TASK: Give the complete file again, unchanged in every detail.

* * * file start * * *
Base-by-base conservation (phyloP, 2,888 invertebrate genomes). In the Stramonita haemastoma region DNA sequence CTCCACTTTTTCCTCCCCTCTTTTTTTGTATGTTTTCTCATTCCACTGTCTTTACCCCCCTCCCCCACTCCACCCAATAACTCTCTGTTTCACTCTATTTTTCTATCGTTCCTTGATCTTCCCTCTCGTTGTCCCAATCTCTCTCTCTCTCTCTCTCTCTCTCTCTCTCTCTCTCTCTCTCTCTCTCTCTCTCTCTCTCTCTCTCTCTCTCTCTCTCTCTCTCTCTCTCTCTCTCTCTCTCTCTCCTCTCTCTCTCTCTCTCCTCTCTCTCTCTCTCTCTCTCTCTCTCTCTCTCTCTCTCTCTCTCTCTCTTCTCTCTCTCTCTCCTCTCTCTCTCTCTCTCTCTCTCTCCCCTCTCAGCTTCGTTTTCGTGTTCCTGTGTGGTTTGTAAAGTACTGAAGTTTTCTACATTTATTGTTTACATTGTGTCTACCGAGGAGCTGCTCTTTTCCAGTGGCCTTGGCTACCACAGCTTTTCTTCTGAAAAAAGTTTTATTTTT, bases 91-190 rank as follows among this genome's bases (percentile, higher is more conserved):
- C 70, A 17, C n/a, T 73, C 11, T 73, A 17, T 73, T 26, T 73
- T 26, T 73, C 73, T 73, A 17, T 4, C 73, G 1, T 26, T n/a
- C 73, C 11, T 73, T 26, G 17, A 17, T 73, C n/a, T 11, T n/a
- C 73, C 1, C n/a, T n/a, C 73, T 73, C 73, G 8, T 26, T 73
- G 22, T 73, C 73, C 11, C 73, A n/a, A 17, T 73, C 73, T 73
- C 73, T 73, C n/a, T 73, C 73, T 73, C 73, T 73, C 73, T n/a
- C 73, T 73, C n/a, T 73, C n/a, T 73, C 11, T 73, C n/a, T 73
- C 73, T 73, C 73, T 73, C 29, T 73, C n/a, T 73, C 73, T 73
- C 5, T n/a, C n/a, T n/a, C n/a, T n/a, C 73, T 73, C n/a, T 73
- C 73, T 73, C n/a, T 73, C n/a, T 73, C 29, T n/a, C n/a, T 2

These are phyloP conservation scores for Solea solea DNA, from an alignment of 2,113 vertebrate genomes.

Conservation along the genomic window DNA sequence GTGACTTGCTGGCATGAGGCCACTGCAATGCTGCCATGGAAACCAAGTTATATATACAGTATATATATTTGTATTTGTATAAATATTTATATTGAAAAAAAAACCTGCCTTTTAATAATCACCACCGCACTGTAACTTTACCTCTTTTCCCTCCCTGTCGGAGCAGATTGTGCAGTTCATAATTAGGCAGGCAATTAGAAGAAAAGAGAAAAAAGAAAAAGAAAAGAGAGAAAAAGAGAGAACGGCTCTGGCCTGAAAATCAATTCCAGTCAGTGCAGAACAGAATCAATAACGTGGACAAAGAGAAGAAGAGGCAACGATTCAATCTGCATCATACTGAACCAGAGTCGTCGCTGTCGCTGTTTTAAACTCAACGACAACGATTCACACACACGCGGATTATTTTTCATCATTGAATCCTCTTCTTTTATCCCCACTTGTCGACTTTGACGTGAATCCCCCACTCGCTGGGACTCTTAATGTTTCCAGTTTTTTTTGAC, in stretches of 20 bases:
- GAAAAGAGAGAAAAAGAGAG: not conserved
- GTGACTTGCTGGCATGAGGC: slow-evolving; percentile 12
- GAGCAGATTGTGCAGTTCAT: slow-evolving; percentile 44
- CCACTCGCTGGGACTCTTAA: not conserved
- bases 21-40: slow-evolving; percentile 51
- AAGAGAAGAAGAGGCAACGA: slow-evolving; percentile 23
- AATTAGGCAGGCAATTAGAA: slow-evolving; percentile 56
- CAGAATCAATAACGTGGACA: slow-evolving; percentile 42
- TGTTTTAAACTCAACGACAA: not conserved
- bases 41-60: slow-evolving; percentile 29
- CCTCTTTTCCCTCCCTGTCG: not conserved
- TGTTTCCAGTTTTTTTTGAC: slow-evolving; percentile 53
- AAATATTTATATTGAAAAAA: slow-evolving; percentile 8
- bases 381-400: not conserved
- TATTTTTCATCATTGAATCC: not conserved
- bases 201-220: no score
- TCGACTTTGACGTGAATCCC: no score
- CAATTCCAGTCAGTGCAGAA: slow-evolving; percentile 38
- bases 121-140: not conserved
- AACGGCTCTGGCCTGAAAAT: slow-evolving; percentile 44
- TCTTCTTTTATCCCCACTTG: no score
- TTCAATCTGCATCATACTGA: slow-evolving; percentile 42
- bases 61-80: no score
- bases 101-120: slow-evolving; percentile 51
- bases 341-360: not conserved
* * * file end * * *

Base-by-base conservation (phyloP, 2,888 invertebrate genomes). In the Stramonita haemastoma region DNA sequence CTCCACTTTTTCCTCCCCTCTTTTTTTGTATGTTTTCTCATTCCACTGTCTTTACCCCCCTCCCCCACTCCACCCAATAACTCTCTGTTTCACTCTATTTTTCTATCGTTCCTTGATCTTCCCTCTCGTTGTCCCAATCTCTCTCTCTCTCTCTCTCTCTCTCTCTCTCTCTCTCTCTCTCTCTCTCTCTCTCTCTCTCTCTCTCTCTCTCTCTCTCTCTCTCTCTCTCTCTCTCTCTCTCTCTCCTCTCTCTCTCTCTCTCCTCTCTCTCTCTCTCTCTCTCTCTCTCTCTCTCTCTCTCTCTCTCTCTCTTCTCTCTCTCTCTCCTCTCTCTCTCTCTCTCTCTCTCTCCCCTCTCAGCTTCGTTTTCGTGTTCCTGTGTGGTTTGTAAAGTACTGAAGTTTTCTACATTTATTGTTTACATTGTGTCTACCGAGGAGCTGCTCTTTTCCAGTGGCCTTGGCTACCACAGCTTTTCTTCTGAAAAAAGTTTTATTTTT, bases 91-190 rank as follows among this genome's bases (percentile, higher is more conserved):
- C 70, A 17, C n/a, T 73, C 11, T 73, A 17, T 73, T 26, T 73
- T 26, T 73, C 73, T 73, A 17, T 4, C 73, G 1, T 26, T n/a
- C 73, C 11, T 73, T 26, G 17, A 17, T 73, C n/a, T 11, T n/a
- C 73, C 1, C n/a, T n/a, C 73, T 73, C 73, G 8, T 26, T 73
- G 22, T 73, C 73, C 11, C 73, A n/a, A 17, T 73, C 73, T 73
- C 73, T 73, C n/a, T 73, C 73, T 73, C 73, T 73, C 73, T n/a
- C 73, T 73, C n/a, T 73, C n/a, T 73, C 11, T 73, C n/a, T 73
- C 73, T 73, C 73, T 73, C 29, T 73, C n/a, T 73, C 73, T 73
- C 5, T n/a, C n/a, T n/a, C n/a, T n/a, C 73, T 73, C n/a, T 73
- C 73, T 73, C n/a, T 73, C n/a, T 73, C 29, T n/a, C n/a, T 2

These are phyloP conservation scores for Solea solea DNA, from an alignment of 2,113 vertebrate genomes.

Conservation along the genomic window DNA sequence GTGACTTGCTGGCATGAGGCCACTGCAATGCTGCCATGGAAACCAAGTTATATATACAGTATATATATTTGTATTTGTATAAATATTTATATTGAAAAAAAAACCTGCCTTTTAATAATCACCACCGCACTGTAACTTTACCTCTTTTCCCTCCCTGTCGGAGCAGATTGTGCAGTTCATAATTAGGCAGGCAATTAGAAGAAAAGAGAAAAAAGAAAAAGAAAAGAGAGAAAAAGAGAGAACGGCTCTGGCCTGAAAATCAATTCCAGTCAGTGCAGAACAGAATCAATAACGTGGACAAAGAGAAGAAGAGGCAACGATTCAATCTGCATCATACTGAACCAGAGTCGTCGCTGTCGCTGTTTTAAACTCAACGACAACGATTCACACACACGCGGATTATTTTTCATCATTGAATCCTCTTCTTTTATCCCCACTTGTCGACTTTGACGTGAATCCCCCACTCGCTGGGACTCTTAATGTTTCCAGTTTTTTTTGAC, in stretches of 20 bases:
- GAAAAGAGAGAAAAAGAGAG: not conserved
- GTGACTTGCTGGCATGAGGC: slow-evolving; percentile 12
- GAGCAGATTGTGCAGTTCAT: slow-evolving; percentile 44
- CCACTCGCTGGGACTCTTAA: not conserved
- bases 21-40: slow-evolving; percentile 51
- AAGAGAAGAAGAGGCAACGA: slow-evolving; percentile 23
- AATTAGGCAGGCAATTAGAA: slow-evolving; percentile 56
- CAGAATCAATAACGTGGACA: slow-evolving; percentile 42
- TGTTTTAAACTCAACGACAA: not conserved
- bases 41-60: slow-evolving; percentile 29
- CCTCTTTTCCCTCCCTGTCG: not conserved
- TGTTTCCAGTTTTTTTTGAC: slow-evolving; percentile 53
- AAATATTTATATTGAAAAAA: slow-evolving; percentile 8
- bases 381-400: not conserved
- TATTTTTCATCATTGAATCC: not conserved
- bases 201-220: no score
- TCGACTTTGACGTGAATCCC: no score
- CAATTCCAGTCAGTGCAGAA: slow-evolving; percentile 38
- bases 121-140: not conserved
- AACGGCTCTGGCCTGAAAAT: slow-evolving; percentile 44
- TCTTCTTTTATCCCCACTTG: no score
- TTCAATCTGCATCATACTGA: slow-evolving; percentile 42
- bases 61-80: no score
- bases 101-120: slow-evolving; percentile 51
- bases 341-360: not conserved